Pediatric Sickle Cell Disease: Despite the Successes, There Is Still Much More to Do
Sickle cell disease (SCD) affects a profound number of people worldwide, including approximately 100,000 people in the United States. One in 365 black infants have SCD, and one in 13 have sickle cell trait. The field of pediatric SCD care has grown significantly and achieved numerous clinical successes with reduction in morbidity and mortality throughout the past few decades, attributable to newborn screening programs, penicillin prophylaxis, and improved overall medical care despite lack of U.S. Food and Drug Administration–approved disease modifying therapy. More recently, hydroxyurea for patients as young as six months and standard-of-care transcranial Doppler screening, with primary prevention for those identified as high risk for stroke, have contributed to improved outcomes. Multiple large-scale trials (e.g., BABY HUG, SWiTCH, TWiTCH, STOP, etc.) have been completed in children with SCD, and current studies are focusing on utilizing these interventions in underserved worldwide populations.
These successes are remarkable given the relative lack of research studies in SCD across the U.S. and worldwide compared to other chronic diseases or malignancies. Hydroxyurea was not approved for pediatric SCD until late 2017; newer pharmacologic agents such as L-glutamine are now available or on the horizon, as is the case with selectin-targeted agents. These studies have duration or frequency of pain crisis as primary outcomes. Currently, there are increased efforts focused on potential curative strategies in pediatric SCD (i.e., bone marrow transplantation and gene therapy), spearheaded by the National Heart, Lung, and Blood Institute Cure Sickle Cell Initiative. ASH has also made SCD a research priority, potentially offering opportunities for trainees and young faculty to become engaged in exciting areas of research growth.1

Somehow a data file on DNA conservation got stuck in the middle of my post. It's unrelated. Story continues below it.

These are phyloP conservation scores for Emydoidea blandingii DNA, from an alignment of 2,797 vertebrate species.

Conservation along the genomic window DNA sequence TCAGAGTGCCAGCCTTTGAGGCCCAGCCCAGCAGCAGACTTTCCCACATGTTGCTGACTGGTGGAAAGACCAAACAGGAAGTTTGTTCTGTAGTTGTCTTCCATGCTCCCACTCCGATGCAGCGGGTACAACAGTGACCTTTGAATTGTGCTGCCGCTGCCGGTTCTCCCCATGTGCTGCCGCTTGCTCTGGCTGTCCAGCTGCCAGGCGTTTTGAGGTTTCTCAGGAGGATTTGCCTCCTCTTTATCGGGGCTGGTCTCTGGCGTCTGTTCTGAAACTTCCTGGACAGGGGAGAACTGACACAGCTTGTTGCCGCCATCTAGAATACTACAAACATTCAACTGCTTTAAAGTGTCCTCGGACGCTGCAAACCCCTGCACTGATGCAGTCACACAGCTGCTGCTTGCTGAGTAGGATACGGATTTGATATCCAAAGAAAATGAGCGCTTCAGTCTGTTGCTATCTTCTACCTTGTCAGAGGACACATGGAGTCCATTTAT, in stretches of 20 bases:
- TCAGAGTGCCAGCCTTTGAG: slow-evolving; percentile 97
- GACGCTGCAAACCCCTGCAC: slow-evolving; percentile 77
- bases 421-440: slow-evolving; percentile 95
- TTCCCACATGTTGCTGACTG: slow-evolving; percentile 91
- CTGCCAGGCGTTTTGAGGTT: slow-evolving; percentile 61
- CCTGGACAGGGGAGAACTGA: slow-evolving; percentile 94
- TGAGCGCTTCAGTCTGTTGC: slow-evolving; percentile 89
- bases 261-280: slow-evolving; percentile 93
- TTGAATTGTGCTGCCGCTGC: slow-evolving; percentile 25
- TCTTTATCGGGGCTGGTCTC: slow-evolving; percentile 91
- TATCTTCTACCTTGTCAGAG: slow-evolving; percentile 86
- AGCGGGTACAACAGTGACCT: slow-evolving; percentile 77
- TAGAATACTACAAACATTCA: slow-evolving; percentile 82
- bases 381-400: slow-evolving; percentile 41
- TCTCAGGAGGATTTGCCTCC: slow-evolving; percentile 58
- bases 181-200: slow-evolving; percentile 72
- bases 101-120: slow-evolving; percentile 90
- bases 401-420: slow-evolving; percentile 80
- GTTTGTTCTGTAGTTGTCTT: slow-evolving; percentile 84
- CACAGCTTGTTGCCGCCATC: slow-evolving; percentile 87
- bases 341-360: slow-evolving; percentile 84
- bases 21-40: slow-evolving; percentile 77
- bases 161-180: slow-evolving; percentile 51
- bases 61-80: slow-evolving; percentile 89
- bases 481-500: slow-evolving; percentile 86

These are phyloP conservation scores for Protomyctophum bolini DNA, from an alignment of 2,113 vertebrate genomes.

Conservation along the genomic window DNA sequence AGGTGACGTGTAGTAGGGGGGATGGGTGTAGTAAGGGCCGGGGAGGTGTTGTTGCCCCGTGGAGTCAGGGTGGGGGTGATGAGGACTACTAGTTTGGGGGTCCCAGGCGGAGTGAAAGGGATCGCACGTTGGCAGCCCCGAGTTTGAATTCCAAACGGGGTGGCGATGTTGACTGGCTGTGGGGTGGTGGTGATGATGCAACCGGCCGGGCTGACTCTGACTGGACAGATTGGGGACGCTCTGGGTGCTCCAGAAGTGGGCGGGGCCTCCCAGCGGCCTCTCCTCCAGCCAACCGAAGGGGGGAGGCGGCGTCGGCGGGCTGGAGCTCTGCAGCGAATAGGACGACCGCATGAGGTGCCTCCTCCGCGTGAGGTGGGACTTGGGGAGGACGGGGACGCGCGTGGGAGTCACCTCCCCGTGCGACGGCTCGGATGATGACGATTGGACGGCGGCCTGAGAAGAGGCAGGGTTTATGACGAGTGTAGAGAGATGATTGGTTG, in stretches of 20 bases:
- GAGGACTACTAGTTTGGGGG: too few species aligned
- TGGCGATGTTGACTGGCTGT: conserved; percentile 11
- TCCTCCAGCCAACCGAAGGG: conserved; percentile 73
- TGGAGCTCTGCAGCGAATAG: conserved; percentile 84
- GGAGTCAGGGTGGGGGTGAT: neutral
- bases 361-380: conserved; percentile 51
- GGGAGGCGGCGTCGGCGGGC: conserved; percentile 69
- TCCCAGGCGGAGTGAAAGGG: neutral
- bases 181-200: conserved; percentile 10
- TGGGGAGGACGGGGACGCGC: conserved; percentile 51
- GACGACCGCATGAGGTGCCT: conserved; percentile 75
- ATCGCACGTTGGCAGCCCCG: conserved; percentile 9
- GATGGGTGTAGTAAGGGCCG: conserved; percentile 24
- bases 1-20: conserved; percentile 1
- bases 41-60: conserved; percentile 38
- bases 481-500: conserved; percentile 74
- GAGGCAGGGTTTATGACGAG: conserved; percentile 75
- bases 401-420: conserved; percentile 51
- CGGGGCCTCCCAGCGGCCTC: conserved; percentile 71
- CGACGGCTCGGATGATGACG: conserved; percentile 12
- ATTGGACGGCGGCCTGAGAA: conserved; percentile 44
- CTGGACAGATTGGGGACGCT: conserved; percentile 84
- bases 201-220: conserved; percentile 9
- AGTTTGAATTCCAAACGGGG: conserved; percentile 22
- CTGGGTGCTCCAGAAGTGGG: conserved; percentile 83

There is still much to be done in pediatric and adolescent sickle cell care. Although mortality has dropped significantly in children with SCD throughout the past several decades, death accelerates with onset of adulthood. One study found that the mortality rate for young adults between 1999 and 2009 more than doubled compared to 15- to 19-year-olds, and that they struggle with increasing disease severity and complications.2,3 Comprehensive multidisciplinary care is critical, but these resources are often lacking in many areas across the United States and in under-resourced communities around the world. Cost of care is also a growing concern. As medical costs increase, especially with new therapeutic options, this places an increased burden on patients who may already face other economic challenges outside of their medical care.
ASH’s advocacy efforts are inspiring, and I hope further opportunities for trainee involvement at the research, clinical, and advocacy levels emerge in the future. There were several “Blood Drops on SCD” sessions at ASH-a-Palooza, and whether the focus is on basic or translational science, clinical trials, or optimization of care, we must ride this wave as the next generation of hematologists. Children and adolescents with SCD are growing up healthier, but as future hematologists, we hold the key to continued comprehensive improvements in this arena.
1American Society of Hematology. State of Sickle Cell Disease: 2016 Report. ASH. 2016.
2Hamideh D, Alvarez O. Sickle cell disease related mortality in the United States (1999-2009). Pediatr Blood Cancer. 2013;60:1482-1486.
3Kayle M, Docherty SL, Sloane R, et al. Transition to adult care in sickle cell disease: A longitudinal study of clinical characteristics and disease severity. Pediatr Blood Cancer. 2018;24:e27463.
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